Wilhelmstrasse – Offices of the Nazi Reich

17 11 2007

Wilhelmstrasse is a street in the center of Berlin (Mitte), which runs south from Unter den Linden for some 2 km, until its junction with Stresemannstrasse, near Hallesches Ufer. From mid 19th century the street was the administrative center of the Kingdom of Prussia, and during the Nazi period it became the administrative center of the Third Reich.
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Berlin Must Sees: Gendarmenmarkt

13 11 2007

This beautiful square in the middle of the Mitte quarter at the center of Berlin, includes the German Cathedral, the French Cathedral and the Konzerthaus. It was laid out from 1688 according to plans of the architect J.A. Nering, and was originally known as Linden Markt, and then Friedrichstädtischer Markt or Neuer Markt. It became known as Gendarmenmarkt because of the old Gendarme regiment that was housed here from 1736 to 1773.
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Alexanderplatz

24 09 2007

Alexanderplatz (Alexander square) was once called Ochsenmarkt (ox market), but was named Alexanderplatz after a visit by the Russian Tsar Alexander in the beginning of the 19th century. Most of the buildings on the square were destroyed in WW2, and being in the center of East Berlin, the place was used as a showcase of Communist architecture. That means plain bulky buildings, and an enormous Television tower.

Part of Alexanderplatz from above.

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Berlin Must-Sees: Potsdamer Platz

18 09 2007

Before WW2, Potsdamer Platz was a very busy square, a central transportation hub, with numerous bars, cafés and cinemas. The place was badly damaged in the war, and after the war, it became a junction of the American, British and Soviet sectors, and was cut through by the Berlin Wall. So it became a no man’s land in the middle of the city.

After the Wall came done, the area around Potsdamer Platz became the biggest construction site in Europe. Between the years 1993 and 1998, a completely new quarter was built there, very modern, with high rise buildings and a lot of metallic décor. The square, together with several adjacent blocks, were redeveloped under the supervision of the architects Wilmer and Sattler.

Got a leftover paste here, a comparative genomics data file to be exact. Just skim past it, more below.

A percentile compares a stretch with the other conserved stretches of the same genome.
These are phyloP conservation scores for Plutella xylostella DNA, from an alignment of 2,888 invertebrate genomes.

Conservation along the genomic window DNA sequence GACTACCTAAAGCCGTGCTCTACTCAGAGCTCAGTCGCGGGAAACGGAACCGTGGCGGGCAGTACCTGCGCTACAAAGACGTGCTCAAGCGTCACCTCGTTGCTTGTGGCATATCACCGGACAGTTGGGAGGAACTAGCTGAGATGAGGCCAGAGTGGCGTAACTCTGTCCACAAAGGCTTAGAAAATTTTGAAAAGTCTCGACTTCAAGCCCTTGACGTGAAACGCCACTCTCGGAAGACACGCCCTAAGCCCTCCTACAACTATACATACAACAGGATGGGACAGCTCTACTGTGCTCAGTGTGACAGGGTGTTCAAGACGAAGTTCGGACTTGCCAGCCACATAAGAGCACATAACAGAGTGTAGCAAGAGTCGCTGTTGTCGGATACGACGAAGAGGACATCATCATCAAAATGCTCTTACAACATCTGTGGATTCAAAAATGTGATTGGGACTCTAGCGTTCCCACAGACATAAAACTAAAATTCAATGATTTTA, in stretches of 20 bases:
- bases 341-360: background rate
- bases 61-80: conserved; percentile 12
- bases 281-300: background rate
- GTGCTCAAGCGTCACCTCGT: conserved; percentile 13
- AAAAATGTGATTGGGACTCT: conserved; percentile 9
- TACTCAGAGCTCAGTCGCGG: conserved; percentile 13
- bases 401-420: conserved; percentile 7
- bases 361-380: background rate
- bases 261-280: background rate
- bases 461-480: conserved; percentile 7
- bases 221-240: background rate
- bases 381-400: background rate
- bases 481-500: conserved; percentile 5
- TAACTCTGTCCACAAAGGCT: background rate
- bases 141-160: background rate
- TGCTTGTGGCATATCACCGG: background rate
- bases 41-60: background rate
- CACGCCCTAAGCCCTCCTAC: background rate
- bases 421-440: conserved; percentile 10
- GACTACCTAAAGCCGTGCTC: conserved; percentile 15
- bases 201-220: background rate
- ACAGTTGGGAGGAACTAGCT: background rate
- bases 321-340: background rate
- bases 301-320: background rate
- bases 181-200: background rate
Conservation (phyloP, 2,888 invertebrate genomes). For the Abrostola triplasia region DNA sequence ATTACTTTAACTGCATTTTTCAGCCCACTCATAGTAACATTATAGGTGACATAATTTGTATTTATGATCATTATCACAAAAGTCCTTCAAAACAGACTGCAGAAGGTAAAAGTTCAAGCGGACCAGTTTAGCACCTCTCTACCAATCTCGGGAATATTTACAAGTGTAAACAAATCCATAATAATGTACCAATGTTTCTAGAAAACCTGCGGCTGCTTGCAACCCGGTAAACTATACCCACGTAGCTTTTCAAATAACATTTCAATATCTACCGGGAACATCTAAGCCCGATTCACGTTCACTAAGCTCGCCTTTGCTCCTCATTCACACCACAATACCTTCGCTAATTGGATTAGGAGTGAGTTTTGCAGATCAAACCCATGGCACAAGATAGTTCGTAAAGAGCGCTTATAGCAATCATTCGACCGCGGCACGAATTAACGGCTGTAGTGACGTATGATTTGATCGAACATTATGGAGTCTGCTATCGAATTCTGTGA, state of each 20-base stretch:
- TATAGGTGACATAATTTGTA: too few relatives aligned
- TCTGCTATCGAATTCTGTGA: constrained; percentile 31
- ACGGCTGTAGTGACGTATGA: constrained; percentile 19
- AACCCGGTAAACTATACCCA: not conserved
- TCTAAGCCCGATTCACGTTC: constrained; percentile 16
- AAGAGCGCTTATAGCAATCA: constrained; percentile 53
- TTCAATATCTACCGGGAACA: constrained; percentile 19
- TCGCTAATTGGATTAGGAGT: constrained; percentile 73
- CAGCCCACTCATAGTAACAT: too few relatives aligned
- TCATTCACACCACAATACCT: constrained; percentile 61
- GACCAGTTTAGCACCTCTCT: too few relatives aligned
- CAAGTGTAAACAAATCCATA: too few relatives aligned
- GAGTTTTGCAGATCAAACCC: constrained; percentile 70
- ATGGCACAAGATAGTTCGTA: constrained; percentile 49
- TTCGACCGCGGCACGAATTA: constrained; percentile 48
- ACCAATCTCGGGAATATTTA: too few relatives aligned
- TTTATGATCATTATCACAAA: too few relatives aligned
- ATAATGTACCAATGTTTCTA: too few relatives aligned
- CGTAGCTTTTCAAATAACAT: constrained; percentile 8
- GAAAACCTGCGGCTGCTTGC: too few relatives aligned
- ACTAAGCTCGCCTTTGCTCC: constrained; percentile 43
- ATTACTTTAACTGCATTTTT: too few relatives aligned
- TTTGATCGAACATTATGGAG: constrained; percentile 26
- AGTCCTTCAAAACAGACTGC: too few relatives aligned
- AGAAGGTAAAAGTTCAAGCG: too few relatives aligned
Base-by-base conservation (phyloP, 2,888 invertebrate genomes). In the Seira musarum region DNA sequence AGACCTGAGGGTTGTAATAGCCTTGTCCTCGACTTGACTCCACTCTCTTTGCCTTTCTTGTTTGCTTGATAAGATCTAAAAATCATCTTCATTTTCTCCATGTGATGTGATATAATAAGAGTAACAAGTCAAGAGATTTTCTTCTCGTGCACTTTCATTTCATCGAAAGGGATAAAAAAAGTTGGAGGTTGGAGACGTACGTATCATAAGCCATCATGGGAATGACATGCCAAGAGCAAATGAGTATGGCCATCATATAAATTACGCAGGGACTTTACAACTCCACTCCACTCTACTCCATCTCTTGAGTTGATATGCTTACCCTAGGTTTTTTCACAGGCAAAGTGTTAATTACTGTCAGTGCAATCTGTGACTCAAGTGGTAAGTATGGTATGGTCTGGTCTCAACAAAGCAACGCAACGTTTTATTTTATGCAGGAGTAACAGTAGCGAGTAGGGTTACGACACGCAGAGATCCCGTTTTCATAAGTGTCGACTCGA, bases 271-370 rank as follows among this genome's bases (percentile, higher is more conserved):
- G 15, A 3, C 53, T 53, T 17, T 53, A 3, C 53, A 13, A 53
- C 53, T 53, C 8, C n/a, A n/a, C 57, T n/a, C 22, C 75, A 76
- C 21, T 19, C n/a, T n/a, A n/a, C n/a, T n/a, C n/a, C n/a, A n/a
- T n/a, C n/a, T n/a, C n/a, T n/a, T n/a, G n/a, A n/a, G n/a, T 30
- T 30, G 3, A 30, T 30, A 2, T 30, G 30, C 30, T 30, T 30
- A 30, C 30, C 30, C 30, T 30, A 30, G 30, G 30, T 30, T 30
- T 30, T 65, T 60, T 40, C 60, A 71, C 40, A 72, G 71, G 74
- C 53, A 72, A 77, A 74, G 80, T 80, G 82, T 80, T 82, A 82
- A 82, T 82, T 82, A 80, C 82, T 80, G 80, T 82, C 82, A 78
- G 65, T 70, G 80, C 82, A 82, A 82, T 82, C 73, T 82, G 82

Potsdamer Platz.

The DaimlerChrysler complex.

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Yitzhak Rabin Strasse

8 09 2007

As we were walking along the 17th June Street towards the Brandenburg Gate, we came across a familiar name on one of the street signs – Yitzhak Rabin, our former prime minister, who was assassinated on November 4th, 1995. I was there, in the demonstration after which he was shot by Yigal Amir, the disgusting fanatical extreme right winged law student, may he burn in hell (if only we Jews believed in hell, that is). It was a great national trauma, and afterwards things have started to go downhill, and never recovered. So I was both glad and sad to see his name there.

Yitzhak Rabin Street. A closer look.

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The Berlin Memorial to the Murdered Jews of Europe

2 09 2007

This monster of a memorial, which was unveiled in May 2005, is located in a very central place, near the Reichstag and the Brandenburg Gate. It is based on a design by Peter Eisenman, an American architect. The “Field of Stelea” is made of 2,711 concrete blocks of different heights, structured in a grid pattern. It can be entered anywhere, and the blocks are supposed to form different wave-like patterns as you move through it. I didn’t really notice that. Click on the photo to enlarge.

The Memorial after rain.

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Berlin Must-Sees: The Reichstag

30 08 2007

The Reichstag is the seat of the German Bundestag (federal government), near Brandenburg Gate at the west end of the Mitte quarter. It was constructed from 1884-1894 by the architect Paul Wallot. The inscription “Dem Deutschen Volke” was added in 1916, during WW1.

Dem Deutschen Volke.

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Berlin Must-Sees: Berliner Dom (Berlin Cathedral)

28 08 2007

The Berlin Cathedral (Berliner Dom) was the former court cathedral of Prussia’s royal family (the House of Hohenzollern), and was supposed to be the Protestant answer to St. Peter’s Basilica in Rome. The Cathedral was build according to plans by the architects Julius Carl Raschdorff and Otto Raschdorff, between 1893 and 1905, and of course reconstructed after WW2 (from 1975 to 1993).
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Café Einstein: an Apple Strudel to die for

24 08 2007

When you’re walking along the Unter Den Linden boulevard, towards or from Brandenburg Gate, you owe yourself a visit at the well established, well known Café Einstein.

Einstein Cafe.

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Berlin must-sees: Around Bebelplatz

20 08 2007

Bebelplatz is surrounded by the State Opera (Staatoper), St. Hedwig’s cathedral and the Alte Bibliothek (the old library), and is located across the road from the Humboldt University.
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